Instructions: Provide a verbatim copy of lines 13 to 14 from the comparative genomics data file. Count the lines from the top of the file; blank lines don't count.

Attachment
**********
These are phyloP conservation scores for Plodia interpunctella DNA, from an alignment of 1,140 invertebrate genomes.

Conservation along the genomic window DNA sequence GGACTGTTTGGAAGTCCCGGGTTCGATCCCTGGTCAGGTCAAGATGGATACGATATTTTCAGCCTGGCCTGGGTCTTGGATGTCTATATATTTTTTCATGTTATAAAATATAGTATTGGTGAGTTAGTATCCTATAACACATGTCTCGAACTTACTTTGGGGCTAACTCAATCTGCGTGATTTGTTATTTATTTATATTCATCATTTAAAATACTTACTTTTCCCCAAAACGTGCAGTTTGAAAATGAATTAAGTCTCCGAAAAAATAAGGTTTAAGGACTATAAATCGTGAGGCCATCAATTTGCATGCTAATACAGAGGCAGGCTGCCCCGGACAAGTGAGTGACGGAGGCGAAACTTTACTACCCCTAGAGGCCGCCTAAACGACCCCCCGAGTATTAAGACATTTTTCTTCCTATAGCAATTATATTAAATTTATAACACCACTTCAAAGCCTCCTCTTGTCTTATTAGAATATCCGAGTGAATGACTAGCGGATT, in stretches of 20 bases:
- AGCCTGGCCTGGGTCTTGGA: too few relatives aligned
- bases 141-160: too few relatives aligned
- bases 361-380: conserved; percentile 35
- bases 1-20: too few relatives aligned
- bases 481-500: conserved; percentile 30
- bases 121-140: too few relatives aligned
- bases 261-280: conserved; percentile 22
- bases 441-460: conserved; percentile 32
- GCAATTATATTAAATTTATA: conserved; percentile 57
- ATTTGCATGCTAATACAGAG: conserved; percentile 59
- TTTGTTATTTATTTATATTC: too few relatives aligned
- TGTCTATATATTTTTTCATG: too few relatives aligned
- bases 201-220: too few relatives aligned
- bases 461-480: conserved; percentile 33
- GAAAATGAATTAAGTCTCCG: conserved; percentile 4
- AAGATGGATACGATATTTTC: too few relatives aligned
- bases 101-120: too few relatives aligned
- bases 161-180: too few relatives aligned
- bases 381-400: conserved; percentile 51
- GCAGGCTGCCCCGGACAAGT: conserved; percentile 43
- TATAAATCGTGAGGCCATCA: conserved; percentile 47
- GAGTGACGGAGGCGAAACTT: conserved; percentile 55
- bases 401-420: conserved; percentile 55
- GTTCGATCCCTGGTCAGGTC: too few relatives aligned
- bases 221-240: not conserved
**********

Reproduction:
- TTTGTTATTTATTTATATTC: too few relatives aligned
- TGTCTATATATTTTTTCATG: too few relatives aligned